During an acute and rapidly evolving pandemic crisis such as the COVID-19 pandemic, it may appear impossible to generate evidence for recommendation of the management of specific patient groups within short periods of time using standard methodologies. Thus, current recommendations are mostly derived from the reported Chinese experience (and focus on high-incidence groups with high risk). [12,13,14,15,16,17,18,19,20,21] This lack of targeted clinical evidence will likely not change within highly specialized fields, such as all pediatric subspecialties. For example, in the recently published pediatric COVID-19 case series (almost exclusively based on Chinese data), no cases of children with kidney transplantation or on dialysis were reported. [5, 8,9,10,11]

In this context, expert knowledge, experience, and guidance may provide the best available “evidence”. Since COVID-19-specific reports of children with kidney disease, kidney transplantation, or dialysis were unavailable, as was guidance from respective professional societies, we conducted a Delphi exercise among experts in pediatric nephrology, representing 13 centers in 11 European countries (including two Italian centers). The urgency of the situation prompted us to conduct our Delphi exercise with a mixed method qualitative approach within 5 days, with four answer rounds of 24 h each.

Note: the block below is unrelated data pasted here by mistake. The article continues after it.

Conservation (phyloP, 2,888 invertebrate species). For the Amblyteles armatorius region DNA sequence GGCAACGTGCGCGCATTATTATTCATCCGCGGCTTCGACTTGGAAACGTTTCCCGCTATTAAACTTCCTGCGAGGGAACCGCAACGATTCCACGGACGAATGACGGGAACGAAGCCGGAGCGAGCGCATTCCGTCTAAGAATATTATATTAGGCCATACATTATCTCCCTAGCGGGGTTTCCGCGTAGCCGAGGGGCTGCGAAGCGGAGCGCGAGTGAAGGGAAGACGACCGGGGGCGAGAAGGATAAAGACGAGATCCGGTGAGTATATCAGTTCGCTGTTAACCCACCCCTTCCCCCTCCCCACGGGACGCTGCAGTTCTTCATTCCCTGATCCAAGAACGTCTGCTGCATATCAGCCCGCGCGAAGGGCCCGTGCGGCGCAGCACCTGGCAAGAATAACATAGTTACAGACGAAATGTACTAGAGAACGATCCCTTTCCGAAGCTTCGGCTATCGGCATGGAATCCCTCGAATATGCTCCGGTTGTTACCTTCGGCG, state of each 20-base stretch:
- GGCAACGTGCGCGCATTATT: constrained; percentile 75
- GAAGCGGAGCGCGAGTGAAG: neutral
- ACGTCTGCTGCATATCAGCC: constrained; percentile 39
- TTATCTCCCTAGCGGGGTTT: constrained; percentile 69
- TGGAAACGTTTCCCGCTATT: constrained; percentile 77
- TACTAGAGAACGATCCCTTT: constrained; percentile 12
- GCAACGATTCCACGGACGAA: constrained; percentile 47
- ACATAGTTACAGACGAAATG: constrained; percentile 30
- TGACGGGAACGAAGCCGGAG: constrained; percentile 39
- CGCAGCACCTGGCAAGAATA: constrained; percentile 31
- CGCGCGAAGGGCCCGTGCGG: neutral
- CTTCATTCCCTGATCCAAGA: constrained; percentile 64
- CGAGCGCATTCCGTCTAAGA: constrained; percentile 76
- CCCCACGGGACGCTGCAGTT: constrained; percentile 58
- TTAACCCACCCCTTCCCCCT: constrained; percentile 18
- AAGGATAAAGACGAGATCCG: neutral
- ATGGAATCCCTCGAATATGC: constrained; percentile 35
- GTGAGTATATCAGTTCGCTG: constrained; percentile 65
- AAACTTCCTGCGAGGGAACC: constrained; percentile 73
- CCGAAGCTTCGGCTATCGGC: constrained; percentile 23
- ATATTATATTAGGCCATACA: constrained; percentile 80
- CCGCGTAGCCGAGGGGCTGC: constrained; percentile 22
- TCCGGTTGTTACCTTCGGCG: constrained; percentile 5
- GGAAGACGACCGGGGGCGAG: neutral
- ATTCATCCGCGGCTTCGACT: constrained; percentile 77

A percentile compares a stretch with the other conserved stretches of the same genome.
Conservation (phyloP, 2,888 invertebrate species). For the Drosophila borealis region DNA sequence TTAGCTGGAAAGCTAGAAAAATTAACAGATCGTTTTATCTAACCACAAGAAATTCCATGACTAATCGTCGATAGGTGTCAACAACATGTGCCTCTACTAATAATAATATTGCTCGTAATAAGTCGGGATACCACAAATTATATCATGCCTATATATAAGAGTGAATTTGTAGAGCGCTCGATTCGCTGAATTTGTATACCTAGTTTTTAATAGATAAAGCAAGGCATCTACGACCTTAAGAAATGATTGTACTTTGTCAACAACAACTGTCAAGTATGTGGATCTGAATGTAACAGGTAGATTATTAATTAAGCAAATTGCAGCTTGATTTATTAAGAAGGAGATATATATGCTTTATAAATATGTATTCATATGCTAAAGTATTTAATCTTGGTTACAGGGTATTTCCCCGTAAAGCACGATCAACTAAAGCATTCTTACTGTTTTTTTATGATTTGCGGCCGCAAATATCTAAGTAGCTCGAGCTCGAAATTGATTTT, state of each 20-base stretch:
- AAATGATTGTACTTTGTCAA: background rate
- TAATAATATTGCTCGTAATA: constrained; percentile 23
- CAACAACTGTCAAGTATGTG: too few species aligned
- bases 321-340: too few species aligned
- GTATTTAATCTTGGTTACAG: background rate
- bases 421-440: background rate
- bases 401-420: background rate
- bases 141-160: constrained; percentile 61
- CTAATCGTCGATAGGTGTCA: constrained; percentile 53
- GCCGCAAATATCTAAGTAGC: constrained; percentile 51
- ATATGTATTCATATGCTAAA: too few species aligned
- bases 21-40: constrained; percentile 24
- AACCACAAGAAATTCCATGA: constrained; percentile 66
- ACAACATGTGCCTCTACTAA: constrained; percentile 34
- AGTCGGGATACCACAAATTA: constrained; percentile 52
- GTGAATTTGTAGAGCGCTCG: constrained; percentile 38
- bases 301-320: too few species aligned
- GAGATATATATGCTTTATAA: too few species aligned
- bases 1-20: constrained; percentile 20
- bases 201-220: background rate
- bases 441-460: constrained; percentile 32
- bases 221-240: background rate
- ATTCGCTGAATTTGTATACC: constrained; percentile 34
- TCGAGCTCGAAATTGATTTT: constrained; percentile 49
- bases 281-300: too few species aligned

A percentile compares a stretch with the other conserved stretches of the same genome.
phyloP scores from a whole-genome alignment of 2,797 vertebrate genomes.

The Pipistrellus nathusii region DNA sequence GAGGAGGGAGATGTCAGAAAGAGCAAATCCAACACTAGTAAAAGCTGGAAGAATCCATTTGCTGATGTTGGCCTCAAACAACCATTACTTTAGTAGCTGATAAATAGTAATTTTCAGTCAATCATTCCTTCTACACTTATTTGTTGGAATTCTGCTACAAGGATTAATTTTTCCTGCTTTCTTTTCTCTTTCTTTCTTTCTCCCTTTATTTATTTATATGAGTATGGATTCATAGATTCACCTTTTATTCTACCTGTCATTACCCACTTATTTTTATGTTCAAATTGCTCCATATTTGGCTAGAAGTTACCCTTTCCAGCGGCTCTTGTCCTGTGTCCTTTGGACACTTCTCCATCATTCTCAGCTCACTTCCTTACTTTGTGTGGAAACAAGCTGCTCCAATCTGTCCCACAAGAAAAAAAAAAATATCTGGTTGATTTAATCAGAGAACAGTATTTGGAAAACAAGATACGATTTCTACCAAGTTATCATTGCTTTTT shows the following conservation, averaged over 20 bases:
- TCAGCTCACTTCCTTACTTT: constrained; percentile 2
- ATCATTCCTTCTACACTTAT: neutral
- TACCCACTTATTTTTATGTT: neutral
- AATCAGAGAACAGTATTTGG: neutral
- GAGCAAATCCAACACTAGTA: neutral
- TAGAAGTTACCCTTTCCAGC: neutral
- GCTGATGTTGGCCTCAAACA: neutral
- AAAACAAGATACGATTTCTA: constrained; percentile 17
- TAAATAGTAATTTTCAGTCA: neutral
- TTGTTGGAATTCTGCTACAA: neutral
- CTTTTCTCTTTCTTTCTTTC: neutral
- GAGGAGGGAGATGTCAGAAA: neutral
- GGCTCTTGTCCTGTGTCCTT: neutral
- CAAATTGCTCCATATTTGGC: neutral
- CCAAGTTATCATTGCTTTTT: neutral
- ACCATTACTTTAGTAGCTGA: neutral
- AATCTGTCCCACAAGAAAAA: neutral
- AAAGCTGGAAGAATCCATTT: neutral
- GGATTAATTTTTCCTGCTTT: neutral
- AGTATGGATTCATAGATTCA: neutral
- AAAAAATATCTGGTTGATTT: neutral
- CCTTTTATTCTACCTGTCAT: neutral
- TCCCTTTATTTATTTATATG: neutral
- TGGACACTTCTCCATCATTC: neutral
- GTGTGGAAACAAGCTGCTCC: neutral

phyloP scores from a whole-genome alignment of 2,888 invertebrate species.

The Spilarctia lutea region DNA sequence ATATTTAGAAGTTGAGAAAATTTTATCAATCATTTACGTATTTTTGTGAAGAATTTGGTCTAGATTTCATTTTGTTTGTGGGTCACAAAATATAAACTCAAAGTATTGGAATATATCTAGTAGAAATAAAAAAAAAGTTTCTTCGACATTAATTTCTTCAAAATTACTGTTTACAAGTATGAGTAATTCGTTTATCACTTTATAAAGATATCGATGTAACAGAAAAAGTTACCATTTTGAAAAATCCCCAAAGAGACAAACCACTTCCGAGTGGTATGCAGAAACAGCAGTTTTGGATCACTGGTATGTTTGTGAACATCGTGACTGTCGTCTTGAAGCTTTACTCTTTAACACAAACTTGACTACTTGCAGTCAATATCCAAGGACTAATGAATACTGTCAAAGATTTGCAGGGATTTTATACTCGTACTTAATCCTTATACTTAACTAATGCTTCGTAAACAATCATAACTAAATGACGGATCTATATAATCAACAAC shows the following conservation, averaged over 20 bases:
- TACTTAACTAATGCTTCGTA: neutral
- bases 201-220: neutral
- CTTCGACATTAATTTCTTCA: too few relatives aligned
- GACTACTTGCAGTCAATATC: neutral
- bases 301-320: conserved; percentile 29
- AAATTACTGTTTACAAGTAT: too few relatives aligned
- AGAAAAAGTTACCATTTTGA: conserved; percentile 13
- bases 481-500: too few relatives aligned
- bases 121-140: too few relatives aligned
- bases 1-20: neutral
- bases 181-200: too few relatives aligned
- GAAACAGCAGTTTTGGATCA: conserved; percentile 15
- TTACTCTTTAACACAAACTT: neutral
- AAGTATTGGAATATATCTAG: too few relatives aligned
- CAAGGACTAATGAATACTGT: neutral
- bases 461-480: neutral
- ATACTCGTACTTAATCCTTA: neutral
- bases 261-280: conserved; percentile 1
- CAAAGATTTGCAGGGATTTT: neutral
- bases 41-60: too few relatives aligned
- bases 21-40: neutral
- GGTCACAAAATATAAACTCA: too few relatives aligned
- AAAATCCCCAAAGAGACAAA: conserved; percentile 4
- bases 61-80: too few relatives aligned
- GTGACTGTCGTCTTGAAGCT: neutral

Current advice for COVID-19 testing strategies relevant to the EPDWG depends on the stage of the outbreak in different areas, according to the European Centre for Disease Prevention and Control (ECDC). [29] Guidelines for COVID-19 testing of patients and HCP are issued by national authorities, but might be adapted by individual centers depending on local regulations and resources. [30, 31] For example, testing of symptomatic patients was uniformly performed in all centers as mandated by health authorities. However, testing of asymptomatic patients and asymptomatic HCP with varying risk factors markedly varied among EPDWG centers, likely reflecting decisions of individual expert teams responsible for clinical care, thus influenced by local expert attitudes and hospital policies. It is important to stress that criteria and strategies for COVID-19 testing are changing rapidly as the geographic spread of COVID-19 expands, as are physician attitudes and hospital policies. In accordance with current literature [5, 8,9,10,11], our study found no cases of confirmed COVID-19 in children with dialysis. However, we identified the first case of confirmed COVID-19 in a child with kidney transplantation in Spain. This child was doing well at the time of manuscript submission.

Guidance on management of immunosuppressive therapy in adult patients with kidney transplantation and COVID-19 has been recently issued. [32,33,34,35,36] Furthermore, arisen speculations on exacerbation of COVID-19 disease by concurrent treatment with ACE-I or ARB have been addressed by the European Society of Cardiology (ESC) and the American Heart Association (AHA), both strongly recommending continuation of these widely used drugs. [37, 38] Although no such guidance has been published for children, all 13 EPDWG centers were in complete consensus for continuation of these established therapies, while alert to appearance of additional data (for rapid dissemination across the network).